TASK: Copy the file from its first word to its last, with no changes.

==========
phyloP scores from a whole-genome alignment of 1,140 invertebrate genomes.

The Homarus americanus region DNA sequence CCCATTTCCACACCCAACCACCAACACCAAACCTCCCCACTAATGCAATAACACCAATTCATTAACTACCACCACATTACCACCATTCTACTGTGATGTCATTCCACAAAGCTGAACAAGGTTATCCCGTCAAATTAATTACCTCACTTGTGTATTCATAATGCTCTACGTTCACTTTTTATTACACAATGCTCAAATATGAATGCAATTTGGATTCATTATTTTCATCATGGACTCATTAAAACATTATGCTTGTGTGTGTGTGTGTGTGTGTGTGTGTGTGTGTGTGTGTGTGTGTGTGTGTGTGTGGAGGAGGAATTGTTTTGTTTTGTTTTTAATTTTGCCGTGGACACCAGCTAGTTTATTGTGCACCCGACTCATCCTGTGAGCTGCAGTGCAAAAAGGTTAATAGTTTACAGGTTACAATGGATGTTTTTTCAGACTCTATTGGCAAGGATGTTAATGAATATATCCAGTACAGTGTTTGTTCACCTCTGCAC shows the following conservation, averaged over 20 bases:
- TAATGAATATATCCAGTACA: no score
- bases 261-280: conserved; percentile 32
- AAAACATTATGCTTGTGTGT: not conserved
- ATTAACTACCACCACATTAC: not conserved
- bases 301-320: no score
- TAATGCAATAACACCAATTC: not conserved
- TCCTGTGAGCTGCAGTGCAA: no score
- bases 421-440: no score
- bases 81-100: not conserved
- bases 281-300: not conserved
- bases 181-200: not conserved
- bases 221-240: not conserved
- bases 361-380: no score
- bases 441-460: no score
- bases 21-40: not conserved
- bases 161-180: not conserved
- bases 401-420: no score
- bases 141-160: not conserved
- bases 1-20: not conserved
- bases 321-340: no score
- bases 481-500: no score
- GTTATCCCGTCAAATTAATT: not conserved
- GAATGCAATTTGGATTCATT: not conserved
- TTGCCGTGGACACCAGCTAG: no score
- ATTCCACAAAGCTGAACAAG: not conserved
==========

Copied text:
phyloP scores from a whole-genome alignment of 1,140 invertebrate genomes.

The Homarus americanus region DNA sequence CCCATTTCCACACCCAACCACCAACACCAAACCTCCCCACTAATGCAATAACACCAATTCATTAACTACCACCACATTACCACCATTCTACTGTGATGTCATTCCACAAAGCTGAACAAGGTTATCCCGTCAAATTAATTACCTCACTTGTGTATTCATAATGCTCTACGTTCACTTTTTATTACACAATGCTCAAATATGAATGCAATTTGGATTCATTATTTTCATCATGGACTCATTAAAACATTATGCTTGTGTGTGTGTGTGTGTGTGTGTGTGTGTGTGTGTGTGTGTGTGTGTGTGTGTGTGGAGGAGGAATTGTTTTGTTTTGTTTTTAATTTTGCCGTGGACACCAGCTAGTTTATTGTGCACCCGACTCATCCTGTGAGCTGCAGTGCAAAAAGGTTAATAGTTTACAGGTTACAATGGATGTTTTTTCAGACTCTATTGGCAAGGATGTTAATGAATATATCCAGTACAGTGTTTGTTCACCTCTGCAC shows the following conservation, averaged over 20 bases:
- TAATGAATATATCCAGTACA: no score
- bases 261-280: conserved; percentile 32
- AAAACATTATGCTTGTGTGT: not conserved
- ATTAACTACCACCACATTAC: not conserved
- bases 301-320: no score
- TAATGCAATAACACCAATTC: not conserved
- TCCTGTGAGCTGCAGTGCAA: no score
- bases 421-440: no score
- bases 81-100: not conserved
- bases 281-300: not conserved
- bases 181-200: not conserved
- bases 221-240: not conserved
- bases 361-380: no score
- bases 441-460: no score
- bases 21-40: not conserved
- bases 161-180: not conserved
- bases 401-420: no score
- bases 141-160: not conserved
- bases 1-20: not conserved
- bases 321-340: no score
- bases 481-500: no score
- GTTATCCCGTCAAATTAATT: not conserved
- GAATGCAATTTGGATTCATT: not conserved
- TTGCCGTGGACACCAGCTAG: no score
- ATTCCACAAAGCTGAACAAG: not conserved